Keeping the peace: Murray State graduate first in state to be invited to serve in Peace Corps

Story by Amy Turner, Staff writer

Photo courtesy of Tyler Mathews

Tyler Mathews is a recent December graduate of Murray State, but his success story doesn’t end at his graduation. After earning a bachelor’s degree in international business and political science he was invited to volunteer for the Community Economic Development sector of the Peace Corps in Moldova beginning in June 2018.  

Like most upcoming college graduates, Mathews struggled with figuring out his post-graduation plans.

“In reality, the Peace Corps offered me a solution to all of my post-graduation worries.” said Mathews. “I desperately wanted to travel somewhere I’d never been, I needed some time to figure out if I wanted to go to grad school or law school and I really just wanted to apply what I had learned in undergrad immediately.”

Mathews found out about the Peace Corps in the summer of 2016 but didn’t make the decision to apply until December of the same year.  Mathews said the largest hurdle he faced was the fear of the unknown that comes with volunteering with the Peace Corps. Through the help of his spanish professor, Robert Fritz and the program coordinator, Shawna Thomas, Mathews said he was able to overcome the fear and hesitation and let eagerness take over.

“Once you have been in the Peace Corps, you share a special bond with all those who have served or intend to serve.” said Fritz. “I’m thrilled for Tyler and happy that I was able to contribute to his Peace Corps experience in even a small way,”

Mathews said his main goal in the process is to learn more about the world and understand the way that people outside of our boarders live.

“It’s really easy, in a country as large as the US, to become border centric and forget that we have neighbors struggling to live day to day.” said Mathews.“It is almost impossible to understand how someone in Moldova can live on 1.70 Euro/day until you are fully immersed in that life.”

Mathews said once he decided to apply, he had a long journey ahead before he was officially accepted and invited to volunteer. The process started with the actual application, which a nervous Mathews didn’t submit until the last minute. He immediately received a confirmation email but still had interviews to attend and legal documents to send. Even now, after he has been accepted, he is still waiting as a few more tasks will trickle in.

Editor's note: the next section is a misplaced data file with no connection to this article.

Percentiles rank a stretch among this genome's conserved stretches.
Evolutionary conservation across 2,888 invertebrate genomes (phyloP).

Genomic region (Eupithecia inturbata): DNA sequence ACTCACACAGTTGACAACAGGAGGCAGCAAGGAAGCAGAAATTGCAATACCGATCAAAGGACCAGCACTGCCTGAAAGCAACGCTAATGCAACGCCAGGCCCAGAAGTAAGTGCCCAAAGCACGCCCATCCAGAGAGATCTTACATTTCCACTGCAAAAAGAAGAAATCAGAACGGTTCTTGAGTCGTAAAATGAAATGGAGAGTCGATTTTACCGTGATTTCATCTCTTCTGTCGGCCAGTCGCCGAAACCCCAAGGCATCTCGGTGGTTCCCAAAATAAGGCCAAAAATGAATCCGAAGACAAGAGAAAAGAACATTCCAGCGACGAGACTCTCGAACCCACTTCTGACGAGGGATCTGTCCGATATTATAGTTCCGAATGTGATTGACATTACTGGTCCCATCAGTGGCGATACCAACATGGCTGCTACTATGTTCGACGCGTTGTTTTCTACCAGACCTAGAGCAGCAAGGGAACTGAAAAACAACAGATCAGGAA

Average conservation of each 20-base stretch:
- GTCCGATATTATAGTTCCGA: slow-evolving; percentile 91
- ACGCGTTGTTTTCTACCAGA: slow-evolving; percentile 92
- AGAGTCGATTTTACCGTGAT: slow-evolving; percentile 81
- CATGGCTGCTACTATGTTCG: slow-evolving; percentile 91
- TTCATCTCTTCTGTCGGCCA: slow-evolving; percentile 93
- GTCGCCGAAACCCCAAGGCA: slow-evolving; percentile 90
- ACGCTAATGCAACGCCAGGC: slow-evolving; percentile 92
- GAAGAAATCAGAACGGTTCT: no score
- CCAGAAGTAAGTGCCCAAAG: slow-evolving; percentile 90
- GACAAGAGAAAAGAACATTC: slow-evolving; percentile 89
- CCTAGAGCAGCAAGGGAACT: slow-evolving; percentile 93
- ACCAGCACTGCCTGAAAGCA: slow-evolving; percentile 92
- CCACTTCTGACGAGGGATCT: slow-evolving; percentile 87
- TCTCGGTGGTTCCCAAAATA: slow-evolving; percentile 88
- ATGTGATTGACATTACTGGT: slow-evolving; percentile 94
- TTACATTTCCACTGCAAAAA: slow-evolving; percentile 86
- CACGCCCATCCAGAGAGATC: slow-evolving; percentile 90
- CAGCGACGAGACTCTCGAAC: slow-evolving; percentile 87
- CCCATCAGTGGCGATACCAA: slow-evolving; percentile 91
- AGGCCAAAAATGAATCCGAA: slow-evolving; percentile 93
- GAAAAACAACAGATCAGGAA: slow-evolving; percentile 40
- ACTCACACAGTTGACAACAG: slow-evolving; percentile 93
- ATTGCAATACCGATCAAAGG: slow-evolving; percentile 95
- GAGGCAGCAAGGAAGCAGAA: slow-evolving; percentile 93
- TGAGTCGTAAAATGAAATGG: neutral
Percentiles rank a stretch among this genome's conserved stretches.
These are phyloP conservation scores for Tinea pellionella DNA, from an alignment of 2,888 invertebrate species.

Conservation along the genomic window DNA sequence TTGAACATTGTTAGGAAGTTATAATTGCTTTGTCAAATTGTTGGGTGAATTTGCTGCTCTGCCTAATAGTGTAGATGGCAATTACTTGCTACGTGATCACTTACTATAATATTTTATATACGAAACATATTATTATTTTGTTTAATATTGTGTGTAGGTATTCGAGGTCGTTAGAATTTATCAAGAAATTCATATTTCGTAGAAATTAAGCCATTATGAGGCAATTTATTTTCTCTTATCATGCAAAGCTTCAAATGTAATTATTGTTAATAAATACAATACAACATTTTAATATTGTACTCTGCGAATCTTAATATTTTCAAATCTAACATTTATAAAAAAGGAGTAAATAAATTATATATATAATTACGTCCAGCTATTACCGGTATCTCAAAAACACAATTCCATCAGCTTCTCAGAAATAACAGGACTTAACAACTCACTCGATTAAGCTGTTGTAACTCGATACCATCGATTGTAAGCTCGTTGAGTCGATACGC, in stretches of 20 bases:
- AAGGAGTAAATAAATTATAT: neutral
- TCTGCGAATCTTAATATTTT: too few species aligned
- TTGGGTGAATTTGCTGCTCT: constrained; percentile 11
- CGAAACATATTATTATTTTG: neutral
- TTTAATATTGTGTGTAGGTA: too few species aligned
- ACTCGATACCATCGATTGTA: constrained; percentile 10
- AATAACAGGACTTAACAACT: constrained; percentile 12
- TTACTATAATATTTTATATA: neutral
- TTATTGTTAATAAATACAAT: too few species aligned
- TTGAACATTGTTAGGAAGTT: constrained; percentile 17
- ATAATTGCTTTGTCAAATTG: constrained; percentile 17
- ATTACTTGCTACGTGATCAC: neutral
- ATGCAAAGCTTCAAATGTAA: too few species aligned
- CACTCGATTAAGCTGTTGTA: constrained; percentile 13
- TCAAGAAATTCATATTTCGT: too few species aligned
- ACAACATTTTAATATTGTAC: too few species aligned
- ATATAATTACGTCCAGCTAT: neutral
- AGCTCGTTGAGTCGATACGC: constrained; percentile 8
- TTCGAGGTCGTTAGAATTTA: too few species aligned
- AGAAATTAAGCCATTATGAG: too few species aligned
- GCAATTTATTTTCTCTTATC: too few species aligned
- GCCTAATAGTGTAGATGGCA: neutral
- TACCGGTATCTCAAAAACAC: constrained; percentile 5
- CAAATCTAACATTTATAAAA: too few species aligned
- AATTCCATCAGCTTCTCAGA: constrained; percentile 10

“I’m really looking forward to the learning opportunity at hand.” said Mathews. “Almost every returned volunteer I have talked to has mentioned that I will leave the Peace Corps having learned more from the people I work with in country than I will leave them with,”

“I really want to take this time to engulf myself in the culture and the language,” said Mathews.

The Peace Corp Prep Program has been on campus for two years. Currently there are eight students going through the program and four participating members have graduated. Its goal is to prepare members such as Mathews to go on and serve with the Peace Corps upon graduation.

Mathews is a large success story for the program. Not only is he the first from the program to get invited to serve but the first graduate from the state of Kentucky to be invited to serve.

“This program allows students to gain knowledge of their chosen Sector, prepare themselves for international living and be involved in their local community,” said Thomas.

If you are interested in serving as a volunteer, The Peace Corps Prep Program is a great place to start. It gives students the opportunity to begin to prepare for Peace Corps service.

“Peace Corps is a profoundly enriching experience for the volunteer, in both personal and professional terms.” said Fritz. “Service can sometimes be difficult and there are many challenges to overcome – language barriers, cultural differences, physical hardships – but in the end you acquire unique insights into another part of the world, its people, and the challenges they face in their day to day lives.”